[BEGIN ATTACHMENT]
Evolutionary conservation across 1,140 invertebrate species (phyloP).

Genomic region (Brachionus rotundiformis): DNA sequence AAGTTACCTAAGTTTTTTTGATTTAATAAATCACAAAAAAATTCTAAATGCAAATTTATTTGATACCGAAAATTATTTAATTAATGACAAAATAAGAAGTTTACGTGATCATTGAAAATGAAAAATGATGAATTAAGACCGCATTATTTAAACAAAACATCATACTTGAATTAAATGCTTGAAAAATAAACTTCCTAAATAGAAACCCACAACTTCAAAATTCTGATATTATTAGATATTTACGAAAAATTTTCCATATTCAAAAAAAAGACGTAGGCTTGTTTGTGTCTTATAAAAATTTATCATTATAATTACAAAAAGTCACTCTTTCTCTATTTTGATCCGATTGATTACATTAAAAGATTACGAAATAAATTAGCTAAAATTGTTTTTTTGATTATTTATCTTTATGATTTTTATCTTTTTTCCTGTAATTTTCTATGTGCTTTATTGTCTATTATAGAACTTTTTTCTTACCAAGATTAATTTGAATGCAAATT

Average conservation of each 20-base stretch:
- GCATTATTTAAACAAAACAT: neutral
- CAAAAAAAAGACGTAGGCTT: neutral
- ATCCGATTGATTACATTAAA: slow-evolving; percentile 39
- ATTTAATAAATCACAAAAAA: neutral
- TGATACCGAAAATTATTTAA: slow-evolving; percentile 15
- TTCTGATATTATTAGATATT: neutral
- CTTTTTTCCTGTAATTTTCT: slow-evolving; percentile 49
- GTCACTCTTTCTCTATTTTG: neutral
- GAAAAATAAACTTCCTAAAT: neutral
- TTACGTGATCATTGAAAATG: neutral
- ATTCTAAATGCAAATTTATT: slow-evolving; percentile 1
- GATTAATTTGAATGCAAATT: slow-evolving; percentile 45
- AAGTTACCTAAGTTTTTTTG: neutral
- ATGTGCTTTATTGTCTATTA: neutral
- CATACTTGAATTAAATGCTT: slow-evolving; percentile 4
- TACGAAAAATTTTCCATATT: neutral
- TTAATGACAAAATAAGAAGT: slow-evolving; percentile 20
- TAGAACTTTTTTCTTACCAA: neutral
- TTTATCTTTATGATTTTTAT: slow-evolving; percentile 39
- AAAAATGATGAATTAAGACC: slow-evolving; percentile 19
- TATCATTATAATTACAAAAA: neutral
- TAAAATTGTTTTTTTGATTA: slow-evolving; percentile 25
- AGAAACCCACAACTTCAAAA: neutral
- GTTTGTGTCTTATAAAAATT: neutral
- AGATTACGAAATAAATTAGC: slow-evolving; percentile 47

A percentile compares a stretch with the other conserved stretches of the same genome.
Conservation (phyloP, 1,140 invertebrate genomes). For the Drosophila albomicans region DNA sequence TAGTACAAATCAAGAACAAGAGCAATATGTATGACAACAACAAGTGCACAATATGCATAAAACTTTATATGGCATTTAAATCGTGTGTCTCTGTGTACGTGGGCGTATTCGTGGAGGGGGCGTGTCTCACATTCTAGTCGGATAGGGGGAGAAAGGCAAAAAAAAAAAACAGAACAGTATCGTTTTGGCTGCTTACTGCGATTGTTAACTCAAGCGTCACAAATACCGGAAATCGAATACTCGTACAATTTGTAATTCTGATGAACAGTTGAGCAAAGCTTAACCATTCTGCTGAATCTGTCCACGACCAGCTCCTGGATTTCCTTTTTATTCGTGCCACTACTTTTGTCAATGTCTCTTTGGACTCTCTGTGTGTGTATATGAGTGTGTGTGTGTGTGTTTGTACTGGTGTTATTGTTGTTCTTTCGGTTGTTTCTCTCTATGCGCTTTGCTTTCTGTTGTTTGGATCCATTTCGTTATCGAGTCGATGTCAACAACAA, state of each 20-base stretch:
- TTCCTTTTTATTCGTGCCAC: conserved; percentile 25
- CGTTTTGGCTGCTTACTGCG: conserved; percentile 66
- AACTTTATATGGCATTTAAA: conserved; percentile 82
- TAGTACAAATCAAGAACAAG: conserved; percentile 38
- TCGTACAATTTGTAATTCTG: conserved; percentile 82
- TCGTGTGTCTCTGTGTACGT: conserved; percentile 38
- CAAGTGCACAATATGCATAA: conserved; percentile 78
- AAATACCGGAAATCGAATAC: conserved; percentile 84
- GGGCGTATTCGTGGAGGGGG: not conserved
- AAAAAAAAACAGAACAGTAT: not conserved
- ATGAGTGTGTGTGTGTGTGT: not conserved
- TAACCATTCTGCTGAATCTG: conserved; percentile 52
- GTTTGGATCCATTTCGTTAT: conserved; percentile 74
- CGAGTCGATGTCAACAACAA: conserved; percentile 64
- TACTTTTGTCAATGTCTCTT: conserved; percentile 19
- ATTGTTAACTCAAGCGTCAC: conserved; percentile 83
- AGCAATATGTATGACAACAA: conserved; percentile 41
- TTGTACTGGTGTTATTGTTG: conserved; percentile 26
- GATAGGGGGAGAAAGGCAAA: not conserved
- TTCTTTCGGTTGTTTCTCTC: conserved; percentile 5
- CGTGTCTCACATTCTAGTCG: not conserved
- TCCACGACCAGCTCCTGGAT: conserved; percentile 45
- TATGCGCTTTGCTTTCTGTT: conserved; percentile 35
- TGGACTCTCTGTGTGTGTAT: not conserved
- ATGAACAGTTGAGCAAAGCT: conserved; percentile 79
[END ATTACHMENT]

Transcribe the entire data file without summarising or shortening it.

Evolutionary conservation across 1,140 invertebrate species (phyloP).

Genomic region (Brachionus rotundiformis): DNA sequence AAGTTACCTAAGTTTTTTTGATTTAATAAATCACAAAAAAATTCTAAATGCAAATTTATTTGATACCGAAAATTATTTAATTAATGACAAAATAAGAAGTTTACGTGATCATTGAAAATGAAAAATGATGAATTAAGACCGCATTATTTAAACAAAACATCATACTTGAATTAAATGCTTGAAAAATAAACTTCCTAAATAGAAACCCACAACTTCAAAATTCTGATATTATTAGATATTTACGAAAAATTTTCCATATTCAAAAAAAAGACGTAGGCTTGTTTGTGTCTTATAAAAATTTATCATTATAATTACAAAAAGTCACTCTTTCTCTATTTTGATCCGATTGATTACATTAAAAGATTACGAAATAAATTAGCTAAAATTGTTTTTTTGATTATTTATCTTTATGATTTTTATCTTTTTTCCTGTAATTTTCTATGTGCTTTATTGTCTATTATAGAACTTTTTTCTTACCAAGATTAATTTGAATGCAAATT

Average conservation of each 20-base stretch:
- GCATTATTTAAACAAAACAT: neutral
- CAAAAAAAAGACGTAGGCTT: neutral
- ATCCGATTGATTACATTAAA: slow-evolving; percentile 39
- ATTTAATAAATCACAAAAAA: neutral
- TGATACCGAAAATTATTTAA: slow-evolving; percentile 15
- TTCTGATATTATTAGATATT: neutral
- CTTTTTTCCTGTAATTTTCT: slow-evolving; percentile 49
- GTCACTCTTTCTCTATTTTG: neutral
- GAAAAATAAACTTCCTAAAT: neutral
- TTACGTGATCATTGAAAATG: neutral
- ATTCTAAATGCAAATTTATT: slow-evolving; percentile 1
- GATTAATTTGAATGCAAATT: slow-evolving; percentile 45
- AAGTTACCTAAGTTTTTTTG: neutral
- ATGTGCTTTATTGTCTATTA: neutral
- CATACTTGAATTAAATGCTT: slow-evolving; percentile 4
- TACGAAAAATTTTCCATATT: neutral
- TTAATGACAAAATAAGAAGT: slow-evolving; percentile 20
- TAGAACTTTTTTCTTACCAA: neutral
- TTTATCTTTATGATTTTTAT: slow-evolving; percentile 39
- AAAAATGATGAATTAAGACC: slow-evolving; percentile 19
- TATCATTATAATTACAAAAA: neutral
- TAAAATTGTTTTTTTGATTA: slow-evolving; percentile 25
- AGAAACCCACAACTTCAAAA: neutral
- GTTTGTGTCTTATAAAAATT: neutral
- AGATTACGAAATAAATTAGC: slow-evolving; percentile 47

A percentile compares a stretch with the other conserved stretches of the same genome.
Conservation (phyloP, 1,140 invertebrate genomes). For the Drosophila albomicans region DNA sequence TAGTACAAATCAAGAACAAGAGCAATATGTATGACAACAACAAGTGCACAATATGCATAAAACTTTATATGGCATTTAAATCGTGTGTCTCTGTGTACGTGGGCGTATTCGTGGAGGGGGCGTGTCTCACATTCTAGTCGGATAGGGGGAGAAAGGCAAAAAAAAAAAACAGAACAGTATCGTTTTGGCTGCTTACTGCGATTGTTAACTCAAGCGTCACAAATACCGGAAATCGAATACTCGTACAATTTGTAATTCTGATGAACAGTTGAGCAAAGCTTAACCATTCTGCTGAATCTGTCCACGACCAGCTCCTGGATTTCCTTTTTATTCGTGCCACTACTTTTGTCAATGTCTCTTTGGACTCTCTGTGTGTGTATATGAGTGTGTGTGTGTGTGTTTGTACTGGTGTTATTGTTGTTCTTTCGGTTGTTTCTCTCTATGCGCTTTGCTTTCTGTTGTTTGGATCCATTTCGTTATCGAGTCGATGTCAACAACAA, state of each 20-base stretch:
- TTCCTTTTTATTCGTGCCAC: conserved; percentile 25
- CGTTTTGGCTGCTTACTGCG: conserved; percentile 66
- AACTTTATATGGCATTTAAA: conserved; percentile 82
- TAGTACAAATCAAGAACAAG: conserved; percentile 38
- TCGTACAATTTGTAATTCTG: conserved; percentile 82
- TCGTGTGTCTCTGTGTACGT: conserved; percentile 38
- CAAGTGCACAATATGCATAA: conserved; percentile 78
- AAATACCGGAAATCGAATAC: conserved; percentile 84
- GGGCGTATTCGTGGAGGGGG: not conserved
- AAAAAAAAACAGAACAGTAT: not conserved
- ATGAGTGTGTGTGTGTGTGT: not conserved
- TAACCATTCTGCTGAATCTG: conserved; percentile 52
- GTTTGGATCCATTTCGTTAT: conserved; percentile 74
- CGAGTCGATGTCAACAACAA: conserved; percentile 64
- TACTTTTGTCAATGTCTCTT: conserved; percentile 19
- ATTGTTAACTCAAGCGTCAC: conserved; percentile 83
- AGCAATATGTATGACAACAA: conserved; percentile 41
- TTGTACTGGTGTTATTGTTG: conserved; percentile 26
- GATAGGGGGAGAAAGGCAAA: not conserved
- TTCTTTCGGTTGTTTCTCTC: conserved; percentile 5
- CGTGTCTCACATTCTAGTCG: not conserved
- TCCACGACCAGCTCCTGGAT: conserved; percentile 45
- TATGCGCTTTGCTTTCTGTT: conserved; percentile 35
- TGGACTCTCTGTGTGTGTAT: not conserved
- ATGAACAGTTGAGCAAAGCT: conserved; percentile 79